Quality of Real Ale: This is an area where the Clapham Craft cannot be faulted. Maybe because they tend towards a more familiar lineup it's easier to get right? Whether that's true or not, the cask beer here is always cool, lively and delicious, the way it should be. Not many pubs in this competition will pick up the maximum 2 points, but this is one of them.

Just a tiny corner of #Craft100

Food: The situation here is the same as at Covent Garden where a new regime has just taken over, and the previous one wouldn't have won any points anyway.

Bonus points: Now here we come to the very best thing about Clapham. Not just the best thing about the Craft Clapham, but the best thing about Clapham itself!

The #Craft100 festival. There has only been one in the last year (I'd sooner have them every month) and once again it set the bar sky-high for what a beerfest can be. 100+ beers, many of them ultra rare or specially-brewed. Fantastic street food. It's a shame I can only give one bonus point for it - but of course the usual bonuses for CBC Pubs apply too - bottled beer range, lined glasses etc. and so they'll easily pick up the full 3 points.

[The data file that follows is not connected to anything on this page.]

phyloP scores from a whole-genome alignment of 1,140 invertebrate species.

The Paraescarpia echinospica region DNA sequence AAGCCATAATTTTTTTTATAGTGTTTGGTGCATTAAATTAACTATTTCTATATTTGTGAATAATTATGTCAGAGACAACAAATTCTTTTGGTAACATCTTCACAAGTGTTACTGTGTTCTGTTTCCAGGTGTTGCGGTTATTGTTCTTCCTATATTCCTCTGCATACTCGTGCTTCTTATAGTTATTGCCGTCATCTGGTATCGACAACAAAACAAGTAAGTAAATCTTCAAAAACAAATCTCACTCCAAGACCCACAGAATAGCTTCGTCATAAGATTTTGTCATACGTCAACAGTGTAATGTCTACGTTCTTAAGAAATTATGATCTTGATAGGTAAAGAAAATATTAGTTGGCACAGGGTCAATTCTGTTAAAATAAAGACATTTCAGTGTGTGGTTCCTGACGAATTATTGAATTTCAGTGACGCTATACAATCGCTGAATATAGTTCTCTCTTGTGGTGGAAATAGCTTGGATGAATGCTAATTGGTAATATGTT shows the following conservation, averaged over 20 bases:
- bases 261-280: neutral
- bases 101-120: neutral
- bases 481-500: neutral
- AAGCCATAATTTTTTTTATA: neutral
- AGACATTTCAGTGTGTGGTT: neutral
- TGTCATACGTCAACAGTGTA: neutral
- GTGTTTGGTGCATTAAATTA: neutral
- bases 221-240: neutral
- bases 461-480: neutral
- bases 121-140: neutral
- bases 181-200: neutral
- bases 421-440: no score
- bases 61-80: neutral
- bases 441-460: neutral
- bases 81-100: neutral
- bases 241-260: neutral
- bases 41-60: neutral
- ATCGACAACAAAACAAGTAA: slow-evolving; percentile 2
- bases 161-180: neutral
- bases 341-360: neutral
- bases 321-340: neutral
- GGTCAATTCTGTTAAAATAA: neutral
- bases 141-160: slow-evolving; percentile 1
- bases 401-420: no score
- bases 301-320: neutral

Last year's #4: Royal Albert, New Cross

An unexpected finalist last year, the staff at the Royal Albert were surprised and delighted to make the top five. True, this Antic pub is relatively local to me, but convenience of location doesn't win any points in a cutthroat competition like this one...